Netflix plans to kill password sharing in the US have been delayed

Netflix claims they have delayed its plans to kill password sharing in the United States to better study the results of its beta program in other countries. It seems far more likely, as this is matched with further cost-cutting that the streaming giant is afraid of the backlash.

Netflix turned a blind eye to password sharing for ages, and I'm surprised there are more than 15 or 20 accounts that get paid for. I am more certain the results they are getting from their global test markets are not "increased revenue" and "more subscribers." People appear very willing to walk away from subscription services after watching the one hit program they can muster per season if they ever do at all, and to only come back for hits or events.

Killing password sharing sounds like a bad idea.


The company is looking to cut costs, in part, because its plans to crack down on password sharing broadly in the U.S. and elsewhere were pushed back from the first quarter to the second quarter, the people said. That change is expected to generate new revenue.

The company said it delayed its password-sharing crackdown to give it time to learn which approach was best for members and its business. As a result, the revenue from the change is now expected to come in toward the second half of the year, according to the people familiar with the matter. The reduction in spending represents a small percentage of Netflix's overall expenses. Last year, the company's operating expenses were about $26 billion.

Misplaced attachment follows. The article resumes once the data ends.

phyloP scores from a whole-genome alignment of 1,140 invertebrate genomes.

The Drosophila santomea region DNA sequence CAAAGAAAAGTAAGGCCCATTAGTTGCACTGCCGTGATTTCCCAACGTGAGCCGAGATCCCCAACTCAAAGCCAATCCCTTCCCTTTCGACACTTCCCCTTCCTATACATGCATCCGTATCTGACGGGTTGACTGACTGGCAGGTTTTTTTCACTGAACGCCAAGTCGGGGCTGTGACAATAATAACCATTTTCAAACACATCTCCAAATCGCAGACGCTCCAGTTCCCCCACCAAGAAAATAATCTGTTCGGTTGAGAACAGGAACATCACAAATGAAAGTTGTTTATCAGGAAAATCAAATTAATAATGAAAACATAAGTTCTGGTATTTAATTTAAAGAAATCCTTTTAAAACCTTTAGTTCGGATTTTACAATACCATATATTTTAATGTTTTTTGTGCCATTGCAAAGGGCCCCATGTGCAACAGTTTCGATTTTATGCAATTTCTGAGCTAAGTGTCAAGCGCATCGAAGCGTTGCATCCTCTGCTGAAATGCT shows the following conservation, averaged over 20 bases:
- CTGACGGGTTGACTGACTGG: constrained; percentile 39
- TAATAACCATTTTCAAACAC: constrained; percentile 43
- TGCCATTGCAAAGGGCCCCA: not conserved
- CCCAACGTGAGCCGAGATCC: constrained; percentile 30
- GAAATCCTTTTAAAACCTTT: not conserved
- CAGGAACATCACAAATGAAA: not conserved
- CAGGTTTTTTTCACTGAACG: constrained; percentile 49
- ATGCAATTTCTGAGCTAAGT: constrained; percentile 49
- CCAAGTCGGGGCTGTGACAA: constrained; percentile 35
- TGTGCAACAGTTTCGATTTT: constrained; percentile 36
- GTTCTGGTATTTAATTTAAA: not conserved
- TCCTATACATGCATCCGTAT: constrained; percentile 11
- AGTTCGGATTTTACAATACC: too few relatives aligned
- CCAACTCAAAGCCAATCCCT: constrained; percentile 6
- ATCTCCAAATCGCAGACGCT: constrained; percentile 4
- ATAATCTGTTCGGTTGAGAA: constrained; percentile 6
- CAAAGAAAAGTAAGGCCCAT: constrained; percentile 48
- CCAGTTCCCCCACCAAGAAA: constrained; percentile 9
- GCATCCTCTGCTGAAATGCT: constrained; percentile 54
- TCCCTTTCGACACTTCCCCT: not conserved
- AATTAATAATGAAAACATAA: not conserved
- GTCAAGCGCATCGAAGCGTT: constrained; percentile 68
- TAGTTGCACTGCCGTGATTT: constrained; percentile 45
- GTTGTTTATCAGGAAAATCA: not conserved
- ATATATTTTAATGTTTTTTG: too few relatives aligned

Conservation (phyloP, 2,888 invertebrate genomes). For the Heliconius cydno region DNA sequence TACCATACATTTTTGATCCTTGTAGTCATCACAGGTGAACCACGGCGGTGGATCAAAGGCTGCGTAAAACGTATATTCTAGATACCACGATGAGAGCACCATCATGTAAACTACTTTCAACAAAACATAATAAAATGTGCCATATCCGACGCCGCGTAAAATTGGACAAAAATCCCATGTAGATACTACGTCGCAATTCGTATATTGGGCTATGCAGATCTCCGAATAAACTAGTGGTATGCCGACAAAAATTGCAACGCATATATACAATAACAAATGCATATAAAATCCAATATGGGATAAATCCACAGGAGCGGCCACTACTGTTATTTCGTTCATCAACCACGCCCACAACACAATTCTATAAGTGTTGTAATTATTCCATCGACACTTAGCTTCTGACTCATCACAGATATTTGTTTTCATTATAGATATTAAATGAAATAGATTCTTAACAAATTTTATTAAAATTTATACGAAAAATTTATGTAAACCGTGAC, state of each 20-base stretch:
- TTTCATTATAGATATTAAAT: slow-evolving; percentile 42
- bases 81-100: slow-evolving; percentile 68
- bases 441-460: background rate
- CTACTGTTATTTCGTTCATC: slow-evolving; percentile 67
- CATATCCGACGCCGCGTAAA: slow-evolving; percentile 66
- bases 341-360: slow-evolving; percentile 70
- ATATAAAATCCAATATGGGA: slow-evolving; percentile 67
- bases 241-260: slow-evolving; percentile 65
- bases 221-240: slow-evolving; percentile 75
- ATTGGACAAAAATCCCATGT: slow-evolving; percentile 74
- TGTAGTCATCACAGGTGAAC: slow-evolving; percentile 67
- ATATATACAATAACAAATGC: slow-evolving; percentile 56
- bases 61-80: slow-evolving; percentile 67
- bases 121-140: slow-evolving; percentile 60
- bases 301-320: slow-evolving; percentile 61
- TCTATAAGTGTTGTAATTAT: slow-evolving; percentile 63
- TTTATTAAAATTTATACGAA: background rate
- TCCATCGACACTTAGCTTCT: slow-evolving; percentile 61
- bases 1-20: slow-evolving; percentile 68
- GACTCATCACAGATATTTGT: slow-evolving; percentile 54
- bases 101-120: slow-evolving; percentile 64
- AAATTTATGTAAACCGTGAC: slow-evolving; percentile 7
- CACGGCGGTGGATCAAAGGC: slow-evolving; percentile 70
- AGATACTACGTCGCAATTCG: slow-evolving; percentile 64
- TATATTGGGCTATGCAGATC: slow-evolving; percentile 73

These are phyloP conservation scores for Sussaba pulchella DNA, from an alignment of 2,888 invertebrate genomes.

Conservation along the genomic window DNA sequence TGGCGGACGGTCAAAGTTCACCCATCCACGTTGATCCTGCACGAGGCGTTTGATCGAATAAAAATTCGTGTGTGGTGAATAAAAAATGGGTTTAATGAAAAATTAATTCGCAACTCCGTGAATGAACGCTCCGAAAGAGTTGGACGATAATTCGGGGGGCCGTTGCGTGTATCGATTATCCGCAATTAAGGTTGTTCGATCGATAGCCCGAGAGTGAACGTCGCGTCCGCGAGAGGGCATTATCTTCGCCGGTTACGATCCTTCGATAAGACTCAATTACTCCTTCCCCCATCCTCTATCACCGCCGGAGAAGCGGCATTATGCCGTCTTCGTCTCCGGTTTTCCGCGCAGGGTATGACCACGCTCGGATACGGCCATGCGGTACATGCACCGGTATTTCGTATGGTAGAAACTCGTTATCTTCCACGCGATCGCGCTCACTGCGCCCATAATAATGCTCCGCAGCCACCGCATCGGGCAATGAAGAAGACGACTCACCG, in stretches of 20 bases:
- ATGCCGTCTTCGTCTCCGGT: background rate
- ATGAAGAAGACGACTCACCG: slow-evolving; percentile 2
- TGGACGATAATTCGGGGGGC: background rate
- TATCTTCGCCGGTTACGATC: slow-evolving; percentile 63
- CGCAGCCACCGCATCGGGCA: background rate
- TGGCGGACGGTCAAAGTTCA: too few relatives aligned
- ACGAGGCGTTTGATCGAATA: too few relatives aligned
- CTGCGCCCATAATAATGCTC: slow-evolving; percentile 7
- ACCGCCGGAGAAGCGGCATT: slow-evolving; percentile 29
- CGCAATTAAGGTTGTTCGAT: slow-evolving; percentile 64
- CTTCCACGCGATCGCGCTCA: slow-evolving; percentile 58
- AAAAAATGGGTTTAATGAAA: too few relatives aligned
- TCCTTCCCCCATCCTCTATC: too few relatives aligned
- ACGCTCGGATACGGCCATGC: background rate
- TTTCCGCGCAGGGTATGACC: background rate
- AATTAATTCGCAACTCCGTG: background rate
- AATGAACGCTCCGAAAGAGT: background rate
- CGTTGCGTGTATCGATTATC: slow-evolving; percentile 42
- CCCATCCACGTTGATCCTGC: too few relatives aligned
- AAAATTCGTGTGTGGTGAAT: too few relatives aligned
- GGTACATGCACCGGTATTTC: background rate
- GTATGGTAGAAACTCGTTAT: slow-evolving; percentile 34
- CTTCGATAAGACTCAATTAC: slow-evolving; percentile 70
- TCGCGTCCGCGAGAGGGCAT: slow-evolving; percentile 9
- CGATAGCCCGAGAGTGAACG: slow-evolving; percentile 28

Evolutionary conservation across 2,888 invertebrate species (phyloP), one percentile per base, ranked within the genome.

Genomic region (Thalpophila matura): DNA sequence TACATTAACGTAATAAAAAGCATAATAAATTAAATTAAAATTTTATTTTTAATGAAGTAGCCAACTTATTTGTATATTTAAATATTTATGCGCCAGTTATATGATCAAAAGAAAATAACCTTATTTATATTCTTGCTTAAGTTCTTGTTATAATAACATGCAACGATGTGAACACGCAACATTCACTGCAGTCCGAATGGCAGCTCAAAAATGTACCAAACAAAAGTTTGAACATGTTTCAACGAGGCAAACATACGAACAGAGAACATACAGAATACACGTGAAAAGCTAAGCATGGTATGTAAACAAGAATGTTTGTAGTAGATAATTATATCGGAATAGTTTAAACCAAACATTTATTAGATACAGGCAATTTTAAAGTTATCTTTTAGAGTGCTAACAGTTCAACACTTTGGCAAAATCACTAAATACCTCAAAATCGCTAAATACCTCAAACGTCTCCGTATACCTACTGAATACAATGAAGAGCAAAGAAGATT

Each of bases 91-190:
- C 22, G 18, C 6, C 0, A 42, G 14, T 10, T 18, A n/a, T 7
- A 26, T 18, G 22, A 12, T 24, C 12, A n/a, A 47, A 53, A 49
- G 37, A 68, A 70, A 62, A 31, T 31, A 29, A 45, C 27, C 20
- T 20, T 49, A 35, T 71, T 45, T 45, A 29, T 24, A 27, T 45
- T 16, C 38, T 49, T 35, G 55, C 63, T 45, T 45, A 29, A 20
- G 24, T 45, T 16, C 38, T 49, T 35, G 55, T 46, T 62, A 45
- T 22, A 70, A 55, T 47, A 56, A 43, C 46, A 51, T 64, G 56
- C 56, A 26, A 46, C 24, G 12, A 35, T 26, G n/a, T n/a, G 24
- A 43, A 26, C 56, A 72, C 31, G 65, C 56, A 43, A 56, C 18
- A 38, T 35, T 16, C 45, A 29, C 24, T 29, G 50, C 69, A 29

Hollywood has allowed their content creation industry to simply become a bigger and more expensive version of what YouTube "creators" endure. Quickly make more content cheaper, shorter, and faster to hold ever-declining attention spans in a race to TikTok. Streaming networks produce shows that cost more than their subscriber base can hope to bring, and executives pay themselves for the brilliant strategy. Media conglomerates own two, three, or four competing streaming channels that all drag behind them like boat anchors. Only winners are the executives.